What’s important about niche law blogs is that they allow lawyers to establish themselves as experts in a particular field, and claim that territory on the Internet. A blog with the title "California Family Law Blog" can cover a pretty broad number of topics, even if it’s just limited to California law; on the other hand, the Egg Donation and Surrogacy Law Blog occupies a very narrow niche. As a result, when a potential client is looking for a surrogacy lawyer, they may be more likely to hire someone who is blogging about that very topic, rather than someone who blogs about it along with a lot of other general family law issues. That doesn’t mean broadly-focused law blogs aren’t successful; it all depends on how you want to market your expertise to clients, potential clients, and other lawyers in your practice area.

4. Rob La Gatta: Let’s talk for a minute about Inter Alia. What prompted you to begin showcasing an ongoing list of "blawgs of the day"? Did you feel that it would fill some sort of void in the blogosphere?

Tom Mighell: Yes, and no. There are several great sites where people can go to find law blogs on a variety of topics; the ABA Blawg Directory and Justia Blawg Search are two great examples. I think the usefulness behind having a Blawg of the Day on Inter Alia is that my readers get the opportunity every day to experience a new law-related blog, without having to visit a law blog directory. I have had a number of readers contact me over the years to thank me for mentioning a particular blog, because they happened to be thinking about looking for such a resource at the same time.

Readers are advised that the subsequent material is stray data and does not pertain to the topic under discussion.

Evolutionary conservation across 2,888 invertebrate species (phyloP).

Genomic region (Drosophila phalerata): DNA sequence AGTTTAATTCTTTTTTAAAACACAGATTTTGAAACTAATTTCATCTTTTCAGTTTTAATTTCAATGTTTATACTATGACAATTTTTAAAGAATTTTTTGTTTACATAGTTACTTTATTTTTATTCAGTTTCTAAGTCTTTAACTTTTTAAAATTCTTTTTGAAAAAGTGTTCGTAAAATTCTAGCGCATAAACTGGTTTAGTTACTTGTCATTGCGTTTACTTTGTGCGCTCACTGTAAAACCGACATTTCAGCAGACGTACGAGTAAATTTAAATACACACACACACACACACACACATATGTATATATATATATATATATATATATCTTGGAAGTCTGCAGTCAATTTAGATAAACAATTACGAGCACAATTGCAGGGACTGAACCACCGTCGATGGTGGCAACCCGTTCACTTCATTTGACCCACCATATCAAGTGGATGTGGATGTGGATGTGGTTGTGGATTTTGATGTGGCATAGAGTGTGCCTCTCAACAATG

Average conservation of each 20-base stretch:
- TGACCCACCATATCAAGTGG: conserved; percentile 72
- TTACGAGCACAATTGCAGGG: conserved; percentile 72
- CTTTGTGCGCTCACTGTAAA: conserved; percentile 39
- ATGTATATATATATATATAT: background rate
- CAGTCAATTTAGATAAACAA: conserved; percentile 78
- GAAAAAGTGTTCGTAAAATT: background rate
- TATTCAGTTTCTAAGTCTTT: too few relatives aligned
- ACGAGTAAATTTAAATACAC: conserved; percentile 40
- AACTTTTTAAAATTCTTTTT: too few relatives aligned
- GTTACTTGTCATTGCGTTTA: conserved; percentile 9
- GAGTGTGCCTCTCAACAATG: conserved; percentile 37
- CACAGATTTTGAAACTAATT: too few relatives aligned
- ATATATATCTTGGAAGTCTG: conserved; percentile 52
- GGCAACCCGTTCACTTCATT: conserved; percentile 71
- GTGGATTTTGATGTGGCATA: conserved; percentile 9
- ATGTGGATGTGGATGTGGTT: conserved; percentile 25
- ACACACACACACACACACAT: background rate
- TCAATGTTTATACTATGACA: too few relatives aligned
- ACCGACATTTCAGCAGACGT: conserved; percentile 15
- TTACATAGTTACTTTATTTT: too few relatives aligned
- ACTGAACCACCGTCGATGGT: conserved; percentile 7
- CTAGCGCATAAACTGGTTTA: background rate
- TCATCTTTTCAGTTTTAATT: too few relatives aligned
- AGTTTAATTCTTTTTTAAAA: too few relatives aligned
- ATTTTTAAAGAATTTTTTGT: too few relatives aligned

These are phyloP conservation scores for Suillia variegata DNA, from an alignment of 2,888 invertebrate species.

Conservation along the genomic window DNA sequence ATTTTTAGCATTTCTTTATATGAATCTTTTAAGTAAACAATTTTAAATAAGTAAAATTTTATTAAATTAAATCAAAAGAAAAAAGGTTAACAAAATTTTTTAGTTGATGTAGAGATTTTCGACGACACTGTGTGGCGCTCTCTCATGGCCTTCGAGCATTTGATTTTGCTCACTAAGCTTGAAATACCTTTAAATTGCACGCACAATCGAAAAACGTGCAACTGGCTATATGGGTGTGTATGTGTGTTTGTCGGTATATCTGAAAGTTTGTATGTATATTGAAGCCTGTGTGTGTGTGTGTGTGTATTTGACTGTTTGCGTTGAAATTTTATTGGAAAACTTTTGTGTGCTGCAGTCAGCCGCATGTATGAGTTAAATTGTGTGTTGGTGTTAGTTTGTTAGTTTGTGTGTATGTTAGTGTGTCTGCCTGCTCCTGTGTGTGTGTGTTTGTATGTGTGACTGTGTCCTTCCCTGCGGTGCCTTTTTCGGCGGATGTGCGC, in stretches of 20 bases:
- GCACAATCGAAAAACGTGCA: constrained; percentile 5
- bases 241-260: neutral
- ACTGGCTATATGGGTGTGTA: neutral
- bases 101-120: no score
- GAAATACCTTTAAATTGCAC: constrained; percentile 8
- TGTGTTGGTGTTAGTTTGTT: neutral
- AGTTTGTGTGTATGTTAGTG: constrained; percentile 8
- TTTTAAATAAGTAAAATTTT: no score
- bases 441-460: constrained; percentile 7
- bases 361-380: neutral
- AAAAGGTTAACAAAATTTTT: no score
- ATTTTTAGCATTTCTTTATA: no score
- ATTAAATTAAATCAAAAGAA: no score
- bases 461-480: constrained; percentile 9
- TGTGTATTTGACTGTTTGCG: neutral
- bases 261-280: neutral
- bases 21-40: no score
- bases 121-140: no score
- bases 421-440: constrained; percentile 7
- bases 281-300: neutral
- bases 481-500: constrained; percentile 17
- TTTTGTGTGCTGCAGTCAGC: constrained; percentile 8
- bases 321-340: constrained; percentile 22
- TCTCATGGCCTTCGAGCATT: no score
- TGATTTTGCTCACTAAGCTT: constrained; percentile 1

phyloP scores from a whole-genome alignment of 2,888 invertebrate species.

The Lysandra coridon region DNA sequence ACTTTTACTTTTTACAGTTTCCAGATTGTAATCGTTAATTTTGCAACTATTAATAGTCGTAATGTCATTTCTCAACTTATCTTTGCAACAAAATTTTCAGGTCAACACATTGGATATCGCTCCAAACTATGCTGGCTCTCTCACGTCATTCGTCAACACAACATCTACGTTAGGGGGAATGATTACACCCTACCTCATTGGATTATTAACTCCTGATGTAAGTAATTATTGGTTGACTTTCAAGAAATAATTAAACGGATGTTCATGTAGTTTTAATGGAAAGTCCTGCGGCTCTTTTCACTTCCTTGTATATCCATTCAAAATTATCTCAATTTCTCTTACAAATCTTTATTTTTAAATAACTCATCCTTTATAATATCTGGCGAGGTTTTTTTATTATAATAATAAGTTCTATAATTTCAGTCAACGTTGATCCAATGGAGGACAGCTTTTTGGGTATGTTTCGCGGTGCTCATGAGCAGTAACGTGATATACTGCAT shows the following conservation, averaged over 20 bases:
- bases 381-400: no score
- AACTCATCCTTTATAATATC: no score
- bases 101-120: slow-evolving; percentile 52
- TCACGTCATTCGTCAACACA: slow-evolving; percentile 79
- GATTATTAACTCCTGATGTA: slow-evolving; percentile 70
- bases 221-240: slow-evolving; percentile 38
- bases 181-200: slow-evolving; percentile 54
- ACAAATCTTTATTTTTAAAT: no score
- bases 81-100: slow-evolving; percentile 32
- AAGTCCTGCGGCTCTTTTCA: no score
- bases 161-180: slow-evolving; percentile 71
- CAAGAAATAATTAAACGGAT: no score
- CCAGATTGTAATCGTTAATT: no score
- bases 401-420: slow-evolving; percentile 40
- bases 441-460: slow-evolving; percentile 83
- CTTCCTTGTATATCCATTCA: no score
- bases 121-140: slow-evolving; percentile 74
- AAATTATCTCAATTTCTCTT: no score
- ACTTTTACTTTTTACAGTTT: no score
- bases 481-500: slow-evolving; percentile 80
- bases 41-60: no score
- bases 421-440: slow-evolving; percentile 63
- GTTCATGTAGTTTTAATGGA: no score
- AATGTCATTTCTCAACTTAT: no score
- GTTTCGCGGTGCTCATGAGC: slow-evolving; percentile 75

The evolution of the "Blawg of the Day" has more to do with my own personal blogging situation, if I’m being completely honest. Four or five years ago, I would save up new law-related blogs and mention two or three of them in a single post. Over time, there were just too many, so I decided to start posting about a new law blog each day. In the past year or so, the time I have to blog has decreased considerably, so having a Blawg of the Day now serves an additional purpose – keeping Inter Alia fresh on a daily basis. In fact, I’m a little dismayed that my blog has become known solely for the "BOTD" feature, and in the coming year I hope to get back to my core interests; providing practical, useful technology information for lawyers, with an Internet focus. But the BOTD is not going away, so if anyone reading this post would like their law blog mentioned in Inter Alia, shoot me an email and I’ll be happy to feature you as a Blawg of the Day. ;-)

5. Rob La Gatta: Finally, if you were to meet a lawyer who was thinking of starting their first blog, what is the one most important bit of advice you’d offer them? Why?

Tom Mighell: If you are going to start your own law blog, make sure you are committed to the process, which means committed to posting regularly. As you can imagine, I see a lot of law blogs, and I am constantly struck by the number of blogs that lie dormant for long periods of time, or are never updated again by the lawyer-blogger. Once you start a law blog and gain a readership, a good part of your credibility depends on you being a regular source of information on the subject you have chosen. If you stop blogging for a period of time, or even stop blogging entirely because you just don’t have time to write the blog posts, you lose credibility with those who have come to depend on you for that information.

 Because blogs are ultimately marketing tools for lawyers, your failure to keep up your end of the bargain may have a negative impact on the way you are perceived by potential clients and even the legal community. If you must stop blogging altogether, make sure you write a "farewell" post to your readers; although they’ll likely be disappointed, they’ll definitely appreciate knowing you care enough about them to let them know where you’re going.